“Earlier this week, you received a letter from Governor McDonnell. I must echo the comments he made,” Houck wrote. “When times are tough, individuals turn to government, whether it is federal, state or local, for assistance. . . . Unfortunately, when aid is most needed in this specific instance, the federal government is not doing its job.”
Houck is attempting to run against “Washington” in his ads. “With Washington politics spiraling out of control, our state senator is grounded in Virginia. . . . He’ll work with anyone, or stand up to anyone to do what’s right.” There is nothing in Houck’s ad that indicates he is a Democrat.
Finally, Obama’s initial Newport News stop would have taken him to the district of incumbent senator John C. Miller, whom the Virginia GOP is hitting for proposing gas-tax hikes, a sales tax on cars, and new tolls.
Obama’s revised itinerary now includes a high school in Emporia on Tuesday — a community that is 56 percent African-American — Langley Air Force Base in Hampton, and a fire station in Chesterfield County outside Richmond on Wednesday. Hampton is in one of four state senate districts where Republicans are not fielding a candidate.
Give the Obama White House credit for being willing to make one stop outside their comfort zone; Chesterfield County is a heavily Republican region. The Democratic candidate in this district, David Bernard, could be seen as something of a sacrificial lamb; in the early 1980s he spent seven months in federal prison camp for misdemeanor possession after federal agents found marijuana plants on his farm.
Obama was always going to have troubles in the more Republican-leaning parts of the state. A vivid example: State Sen. Phil Puckett, who praised Obama in the past, recently announced that he would not be supporting Obama for reelection because of his regulations on the coal industry. But even in the bluest corners of the state, Democrats are wary of their party’s reputation in the current political environment. George Barker, a Democrat running in northern Virginia, is running an ad that boasts that he “passed more than 20 bills by working with Republicans, Democrats, and Gov. Bob McDonnell — to create jobs, help veterans afford college, and balance our budget without a dime in new taxes.” Like Houck’s ad, nothing identifies the candidate as a Democrat.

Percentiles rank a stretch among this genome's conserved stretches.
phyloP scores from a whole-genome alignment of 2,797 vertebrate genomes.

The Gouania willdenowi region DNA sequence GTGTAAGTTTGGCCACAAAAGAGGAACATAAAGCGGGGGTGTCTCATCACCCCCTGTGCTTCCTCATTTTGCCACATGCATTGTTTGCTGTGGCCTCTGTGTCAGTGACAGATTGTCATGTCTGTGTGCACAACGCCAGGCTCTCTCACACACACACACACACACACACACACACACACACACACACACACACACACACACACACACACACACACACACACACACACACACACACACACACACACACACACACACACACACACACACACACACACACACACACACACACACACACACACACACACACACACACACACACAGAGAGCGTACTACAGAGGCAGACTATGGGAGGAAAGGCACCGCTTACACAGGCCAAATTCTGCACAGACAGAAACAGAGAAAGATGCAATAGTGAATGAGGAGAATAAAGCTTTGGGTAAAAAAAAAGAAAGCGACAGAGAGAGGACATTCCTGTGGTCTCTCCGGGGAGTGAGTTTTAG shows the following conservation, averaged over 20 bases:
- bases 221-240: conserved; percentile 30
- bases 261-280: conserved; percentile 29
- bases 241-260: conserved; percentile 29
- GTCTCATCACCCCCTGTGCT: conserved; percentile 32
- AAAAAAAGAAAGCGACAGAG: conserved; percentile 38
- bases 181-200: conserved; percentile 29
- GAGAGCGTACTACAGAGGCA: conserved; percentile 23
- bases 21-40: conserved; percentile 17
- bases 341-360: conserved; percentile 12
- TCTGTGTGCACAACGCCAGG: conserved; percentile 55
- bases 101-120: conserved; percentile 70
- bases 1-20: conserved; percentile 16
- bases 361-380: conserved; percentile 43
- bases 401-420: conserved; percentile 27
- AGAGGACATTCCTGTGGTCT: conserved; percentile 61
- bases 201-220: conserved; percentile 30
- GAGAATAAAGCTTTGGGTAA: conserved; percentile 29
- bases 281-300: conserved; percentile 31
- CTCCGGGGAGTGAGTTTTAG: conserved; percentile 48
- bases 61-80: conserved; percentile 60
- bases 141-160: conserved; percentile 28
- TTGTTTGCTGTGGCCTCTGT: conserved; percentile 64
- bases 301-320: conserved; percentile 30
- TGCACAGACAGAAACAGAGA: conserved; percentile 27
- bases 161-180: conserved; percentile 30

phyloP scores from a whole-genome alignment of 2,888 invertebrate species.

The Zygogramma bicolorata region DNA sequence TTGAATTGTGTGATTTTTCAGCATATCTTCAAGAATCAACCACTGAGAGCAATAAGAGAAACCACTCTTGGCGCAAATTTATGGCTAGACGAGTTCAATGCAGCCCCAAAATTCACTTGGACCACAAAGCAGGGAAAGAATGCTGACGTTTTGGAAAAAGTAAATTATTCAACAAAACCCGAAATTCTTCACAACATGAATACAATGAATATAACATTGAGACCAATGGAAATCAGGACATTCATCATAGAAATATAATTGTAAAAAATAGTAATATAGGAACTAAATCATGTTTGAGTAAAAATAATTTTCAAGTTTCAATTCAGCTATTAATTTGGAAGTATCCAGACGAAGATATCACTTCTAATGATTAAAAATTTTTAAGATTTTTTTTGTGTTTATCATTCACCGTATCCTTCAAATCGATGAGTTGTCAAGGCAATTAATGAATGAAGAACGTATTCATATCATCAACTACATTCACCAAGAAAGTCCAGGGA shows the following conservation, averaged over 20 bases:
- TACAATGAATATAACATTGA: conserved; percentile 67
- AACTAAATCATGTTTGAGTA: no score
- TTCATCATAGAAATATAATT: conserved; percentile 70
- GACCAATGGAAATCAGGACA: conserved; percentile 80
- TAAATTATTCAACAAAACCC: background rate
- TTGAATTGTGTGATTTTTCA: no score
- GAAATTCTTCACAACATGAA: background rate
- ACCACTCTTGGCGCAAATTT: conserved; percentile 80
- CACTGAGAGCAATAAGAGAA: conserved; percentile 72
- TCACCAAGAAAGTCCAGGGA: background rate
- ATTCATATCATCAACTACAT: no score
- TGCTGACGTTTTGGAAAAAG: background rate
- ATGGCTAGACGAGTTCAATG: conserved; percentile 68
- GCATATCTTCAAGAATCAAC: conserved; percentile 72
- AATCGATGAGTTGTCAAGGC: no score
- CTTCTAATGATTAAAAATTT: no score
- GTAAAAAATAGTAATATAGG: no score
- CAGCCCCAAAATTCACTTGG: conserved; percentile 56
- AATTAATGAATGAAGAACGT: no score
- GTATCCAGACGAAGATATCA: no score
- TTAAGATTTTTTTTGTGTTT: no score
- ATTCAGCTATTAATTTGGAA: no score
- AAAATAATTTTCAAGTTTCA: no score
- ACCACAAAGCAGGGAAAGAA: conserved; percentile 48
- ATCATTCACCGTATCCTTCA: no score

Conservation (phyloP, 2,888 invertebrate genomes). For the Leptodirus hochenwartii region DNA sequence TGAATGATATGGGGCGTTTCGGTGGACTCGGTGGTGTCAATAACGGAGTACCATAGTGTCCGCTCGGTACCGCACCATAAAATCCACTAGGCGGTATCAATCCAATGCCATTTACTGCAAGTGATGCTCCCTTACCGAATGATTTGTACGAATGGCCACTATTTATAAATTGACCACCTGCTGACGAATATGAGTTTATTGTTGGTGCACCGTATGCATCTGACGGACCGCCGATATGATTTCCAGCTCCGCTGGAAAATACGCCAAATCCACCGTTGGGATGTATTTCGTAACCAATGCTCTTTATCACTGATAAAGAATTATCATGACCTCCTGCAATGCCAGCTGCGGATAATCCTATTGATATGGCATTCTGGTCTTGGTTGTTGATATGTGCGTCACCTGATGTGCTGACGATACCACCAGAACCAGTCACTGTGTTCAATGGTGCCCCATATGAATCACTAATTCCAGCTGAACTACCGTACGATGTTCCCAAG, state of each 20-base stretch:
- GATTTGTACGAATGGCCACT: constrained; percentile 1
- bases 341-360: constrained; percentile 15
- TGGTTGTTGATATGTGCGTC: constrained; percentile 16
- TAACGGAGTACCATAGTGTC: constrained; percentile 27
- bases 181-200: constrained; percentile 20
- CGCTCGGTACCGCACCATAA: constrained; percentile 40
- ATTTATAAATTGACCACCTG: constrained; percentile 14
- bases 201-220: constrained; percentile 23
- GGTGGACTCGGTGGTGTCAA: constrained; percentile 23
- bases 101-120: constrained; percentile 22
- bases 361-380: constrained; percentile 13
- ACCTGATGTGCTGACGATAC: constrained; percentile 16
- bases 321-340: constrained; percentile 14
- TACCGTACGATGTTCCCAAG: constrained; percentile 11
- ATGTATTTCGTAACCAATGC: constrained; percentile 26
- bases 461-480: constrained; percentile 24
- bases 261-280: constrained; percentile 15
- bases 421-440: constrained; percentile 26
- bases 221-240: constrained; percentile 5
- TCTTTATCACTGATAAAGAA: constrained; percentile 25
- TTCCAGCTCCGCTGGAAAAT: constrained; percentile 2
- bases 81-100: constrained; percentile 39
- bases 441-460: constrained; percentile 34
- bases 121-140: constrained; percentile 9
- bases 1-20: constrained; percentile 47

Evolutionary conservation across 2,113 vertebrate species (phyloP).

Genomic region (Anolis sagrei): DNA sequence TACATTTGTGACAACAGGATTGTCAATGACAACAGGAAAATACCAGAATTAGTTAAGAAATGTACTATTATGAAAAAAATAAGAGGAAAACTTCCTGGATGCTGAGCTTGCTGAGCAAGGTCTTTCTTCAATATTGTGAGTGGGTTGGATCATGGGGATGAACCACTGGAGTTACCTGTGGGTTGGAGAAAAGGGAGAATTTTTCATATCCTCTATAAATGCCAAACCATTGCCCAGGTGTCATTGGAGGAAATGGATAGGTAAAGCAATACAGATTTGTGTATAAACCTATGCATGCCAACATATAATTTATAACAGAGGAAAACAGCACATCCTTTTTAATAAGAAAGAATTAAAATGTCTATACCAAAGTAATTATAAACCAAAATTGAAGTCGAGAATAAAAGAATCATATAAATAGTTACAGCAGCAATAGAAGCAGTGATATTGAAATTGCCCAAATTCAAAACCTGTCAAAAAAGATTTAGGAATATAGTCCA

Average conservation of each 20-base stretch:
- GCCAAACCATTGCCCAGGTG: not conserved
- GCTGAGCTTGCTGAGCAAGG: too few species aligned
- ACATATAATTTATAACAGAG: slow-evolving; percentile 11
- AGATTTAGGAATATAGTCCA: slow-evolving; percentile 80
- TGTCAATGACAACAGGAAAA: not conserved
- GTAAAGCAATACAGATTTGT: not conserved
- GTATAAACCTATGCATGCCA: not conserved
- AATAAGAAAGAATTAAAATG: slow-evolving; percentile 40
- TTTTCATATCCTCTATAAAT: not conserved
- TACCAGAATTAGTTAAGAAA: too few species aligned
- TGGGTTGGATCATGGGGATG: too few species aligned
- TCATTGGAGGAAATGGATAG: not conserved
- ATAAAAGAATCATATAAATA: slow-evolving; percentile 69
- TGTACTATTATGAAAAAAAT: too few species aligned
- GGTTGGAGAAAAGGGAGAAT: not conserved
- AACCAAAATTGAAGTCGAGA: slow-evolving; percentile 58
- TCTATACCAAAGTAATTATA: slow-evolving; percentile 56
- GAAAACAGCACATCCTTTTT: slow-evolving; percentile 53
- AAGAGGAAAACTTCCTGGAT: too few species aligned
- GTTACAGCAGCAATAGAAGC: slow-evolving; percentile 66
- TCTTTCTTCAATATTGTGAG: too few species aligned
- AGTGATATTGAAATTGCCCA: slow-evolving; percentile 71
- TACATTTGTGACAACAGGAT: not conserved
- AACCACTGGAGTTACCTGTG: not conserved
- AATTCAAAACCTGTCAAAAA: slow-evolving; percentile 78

There are other indicators of a disconnect between the Obama campaign and local Democrats. The president’s campaign operation, Obama for America, has been gearing up, recruiting volunteers for their 2012 operation. In these calls to supporters and meetings, state legislative elections in 2011 usually go unmentioned.
“Virginia elections always seem to intertwine state and federal issues,” says Tucker Martin, communications director for Governor McDonnell. “That’s probably partly due to our proximity to Washington and partly due to our unique off-year state election cycle. Regardless of why it occurs, the fact is it always does. The two issue sets mingle. And to the extent that is occurring this year, it is clearly not good for Virginia Democrats. Watching the campaign unfold, it does appear many Democratic candidates are far more interested in playing up their work with our administration in Richmond, rather than their connection to the administration in Washington. That speaks volumes.”
Tuesday morning brought news that the Democrats’ senatorial candidate in 2012, Tim Kaine, would not be appearing with the president on his bus trip — even though Kaine, governor of the state from 2005 to 2009, was Obama’s appointee to head the DNC.
With this act of ingratitude, one might easily conclude that no elected official in Virginia is willing to be seen with the president, but there is one surprising exception. At the event at the military base in Hampton touting tax credits for hiring veterans, Obama will be joined by . . . McDonnell, the Republican governor.
Perhaps Obama is hoping some of McDonnell’s popularity rubs off on him.
— Jim Geraghty writes the Campaign Spot on NRO.